It’s been easy to dismiss Joe Scarborough’s self-generated talk of a 2016 presidential candidacy as, well, self-generated and buzz-motivated. But The Atlantic‘s Molly Ball gives the idea a serious look, and the all-important rationale-for-candidacy seems to be to give the Republican Establishment a fallback option if indeed Chris Christie is toast and Jeb Bush’s last name is prohibitive:

Scarborough tells me that whether he plunges back into politics will depend on how the 2016 field takes shape. There are, he believes, two candidates who could plausibly capture the hearts of Wall Street and the GOP establishment: Chris Christie and Jeb Bush. Of Christie, he says, “If he comes out of all these investigations unscathed, I think Chris’ll be a really strong candidate in 2016.” Of Bush: “He was a great governor and I think he’d be a great candidate, but there’s an awful lot of questions about whether Americans want another Bush.”

But if neither man runs, Scarborough believes there will be a void. “You take those guys off the playing field and suddenly it is wide open,” he tells me. “Who else is there? It’s the most open Republican field, my God, since Eisenhower was trying to figure out whether to run or not in 1952.”

And then, perhaps, just as it once implored a military commander and university president to be its champion, Scarborough’s party will seek him out as its only hope.

Now putting aside the dubious nature of the Ike comparison–is hosting a morning talk show after a few workmanlike terms in the House analogous to vanquishing Hitler?–the notion that “Wall Street and the GOP establishment” have the power to draft Joe Scarborough has to represent the absolute high-water mark of the Elites Rule theory of Republican presidential politics, at least since Wendell Willkie’s nomination in 1940. Ball acknowledges that Scarborough’s “base” extends no further than “the consultant-class elites and political obsessives who are Morning Joe‘s target demographic.” As for a potential message, it’s hard to discern anything in Scarborough’s arsenal that wasn’t tried in 2012 by Jon Huntsman, who was, after all, a former governor and ambassador. If “Wall Street and the GOP Establishment” really get desperate, doesn’t it make more sense that they’d get behind a champion with some conservative movement street cred, like Scott Walker (if he isn’t taken down by his own ethics problems) or even Mike Huckabee, instead of trying to impose an MSNBC gabber on a party rank-and-file still at least half-convinced that Mitt Romney lost because he didn’t pander to “the base” enough?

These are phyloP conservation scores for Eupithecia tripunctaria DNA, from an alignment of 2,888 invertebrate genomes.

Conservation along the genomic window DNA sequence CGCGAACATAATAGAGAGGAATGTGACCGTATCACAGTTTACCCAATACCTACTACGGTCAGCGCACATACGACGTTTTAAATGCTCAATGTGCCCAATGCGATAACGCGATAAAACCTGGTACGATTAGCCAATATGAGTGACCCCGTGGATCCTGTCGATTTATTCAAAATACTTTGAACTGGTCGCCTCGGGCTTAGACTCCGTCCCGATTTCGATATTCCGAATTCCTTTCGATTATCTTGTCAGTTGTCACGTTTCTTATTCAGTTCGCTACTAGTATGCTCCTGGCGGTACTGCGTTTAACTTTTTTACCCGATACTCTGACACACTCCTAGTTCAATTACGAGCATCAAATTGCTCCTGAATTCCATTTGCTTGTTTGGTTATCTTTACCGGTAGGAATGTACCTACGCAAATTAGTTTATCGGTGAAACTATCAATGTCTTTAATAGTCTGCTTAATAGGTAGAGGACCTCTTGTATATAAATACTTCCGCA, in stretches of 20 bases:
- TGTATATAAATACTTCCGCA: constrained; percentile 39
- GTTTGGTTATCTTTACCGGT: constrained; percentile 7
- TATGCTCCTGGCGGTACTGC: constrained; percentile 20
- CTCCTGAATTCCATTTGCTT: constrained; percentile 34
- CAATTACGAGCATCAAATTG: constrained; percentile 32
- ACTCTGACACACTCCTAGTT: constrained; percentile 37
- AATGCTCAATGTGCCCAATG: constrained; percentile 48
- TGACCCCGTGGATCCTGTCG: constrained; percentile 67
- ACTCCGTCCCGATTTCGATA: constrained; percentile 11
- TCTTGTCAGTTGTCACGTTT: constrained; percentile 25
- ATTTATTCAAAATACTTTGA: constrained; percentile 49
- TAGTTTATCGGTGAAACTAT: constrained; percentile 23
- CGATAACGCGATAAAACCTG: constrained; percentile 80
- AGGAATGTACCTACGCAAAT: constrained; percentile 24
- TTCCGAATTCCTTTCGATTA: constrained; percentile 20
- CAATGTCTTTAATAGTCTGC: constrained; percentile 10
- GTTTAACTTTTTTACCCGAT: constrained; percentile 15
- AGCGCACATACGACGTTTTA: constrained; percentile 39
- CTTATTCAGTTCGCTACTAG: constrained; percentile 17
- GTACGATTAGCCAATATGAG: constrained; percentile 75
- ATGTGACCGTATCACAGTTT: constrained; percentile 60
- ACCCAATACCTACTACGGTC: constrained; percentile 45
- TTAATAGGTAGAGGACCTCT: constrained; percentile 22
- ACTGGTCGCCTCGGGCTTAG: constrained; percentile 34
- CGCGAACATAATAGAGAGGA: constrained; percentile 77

I’m a bit handicapped on this subject because I rarely watch political TV. So maybe some of you who watch MSNBC regularly can explain it to me: is Joe Scarborough a shiny diamond? I’m perfectly willing to ignore him henceforth until he’s in double digits in some poll of actual Republicans in an actual state. But if I’m missing something, please do tell.

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Ed Kilgore is a political columnist for New York and managing editor at the Democratic Strategist website. He was a contributing writer at the Washington Monthly from January 2012 until November 2015, and was the principal contributor to the Political Animal blog.